As the cluster also acts as a facilitator for business partnerships, part of the event was a dedicated networking session, aimed at encouraging the over 250 attendees to exchange ideas.

Shortly afterwards, further emerging fields were highlighted when Medicen and BioWin, a Belgium-based cluster, offered joint programmes to their members, with a special focus on two expanding markets: medical imaging and digital health. By 2021, the global medical imaging market is expected to be worth over $36bn (€30.2bn), while the digital health sector is set to reach $308bn (€258.5bn) by 2022. Start-ups from either cluster could attend B2B meetings and presentations by key opinion leaders with the objective of forging strategic partnerships, which can be crucial for a start-up in reaching the next stage.

Medicen has seen very positive results in 2016, with 20% business growth and the arrival of 80 new members, including mid-size pharma company Pierre Fabre. It also experienced a two-fold increase in regional and European funding. This year it is on the same track, with Medicen receiving close to €1m from the European Regional Development Fund to help foster the development of its members. This new three-year financing plan will help set up programmes for SMEs in the healthcare industry. The cluster’s main focus is to foster growth, open financing opportunities and help with the international expansion of its members.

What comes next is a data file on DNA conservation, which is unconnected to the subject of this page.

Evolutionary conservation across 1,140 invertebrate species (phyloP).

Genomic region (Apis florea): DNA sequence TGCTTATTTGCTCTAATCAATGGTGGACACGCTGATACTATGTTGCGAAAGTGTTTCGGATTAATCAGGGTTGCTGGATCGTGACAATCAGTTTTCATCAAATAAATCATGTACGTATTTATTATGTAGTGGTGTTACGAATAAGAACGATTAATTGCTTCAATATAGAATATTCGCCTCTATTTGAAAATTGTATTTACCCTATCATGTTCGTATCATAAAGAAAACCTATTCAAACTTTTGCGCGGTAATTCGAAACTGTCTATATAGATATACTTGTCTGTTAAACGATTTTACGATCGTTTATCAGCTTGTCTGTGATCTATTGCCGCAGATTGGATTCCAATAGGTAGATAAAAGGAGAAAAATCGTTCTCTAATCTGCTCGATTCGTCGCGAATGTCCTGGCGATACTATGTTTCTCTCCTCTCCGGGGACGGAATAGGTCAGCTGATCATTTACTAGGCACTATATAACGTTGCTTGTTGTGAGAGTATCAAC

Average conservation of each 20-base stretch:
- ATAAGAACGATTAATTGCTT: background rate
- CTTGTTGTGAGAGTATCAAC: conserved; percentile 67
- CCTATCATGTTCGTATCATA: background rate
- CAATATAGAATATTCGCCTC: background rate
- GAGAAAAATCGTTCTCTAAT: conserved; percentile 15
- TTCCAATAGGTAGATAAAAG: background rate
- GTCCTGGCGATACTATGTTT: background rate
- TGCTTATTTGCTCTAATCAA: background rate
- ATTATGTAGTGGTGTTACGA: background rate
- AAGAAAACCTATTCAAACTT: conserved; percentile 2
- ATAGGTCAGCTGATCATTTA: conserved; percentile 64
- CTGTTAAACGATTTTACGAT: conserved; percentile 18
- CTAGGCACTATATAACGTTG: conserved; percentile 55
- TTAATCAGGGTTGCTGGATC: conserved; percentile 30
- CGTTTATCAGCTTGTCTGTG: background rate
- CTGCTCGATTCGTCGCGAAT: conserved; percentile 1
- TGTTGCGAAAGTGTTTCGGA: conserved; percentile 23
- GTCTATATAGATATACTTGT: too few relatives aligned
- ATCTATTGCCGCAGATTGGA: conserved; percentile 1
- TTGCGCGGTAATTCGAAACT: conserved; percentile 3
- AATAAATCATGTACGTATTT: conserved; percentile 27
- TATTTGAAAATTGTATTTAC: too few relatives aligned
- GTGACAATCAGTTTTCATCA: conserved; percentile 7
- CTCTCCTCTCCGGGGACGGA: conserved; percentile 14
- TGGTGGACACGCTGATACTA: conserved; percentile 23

The cluster sharply increased its level of activity in 2017. Investment in measures for business development is set to grow by 35% compared with 2016. This year the cluster focused on specific initiatives to promote employment, training and human resources, with a three-fold budget increase to meet members’ demands.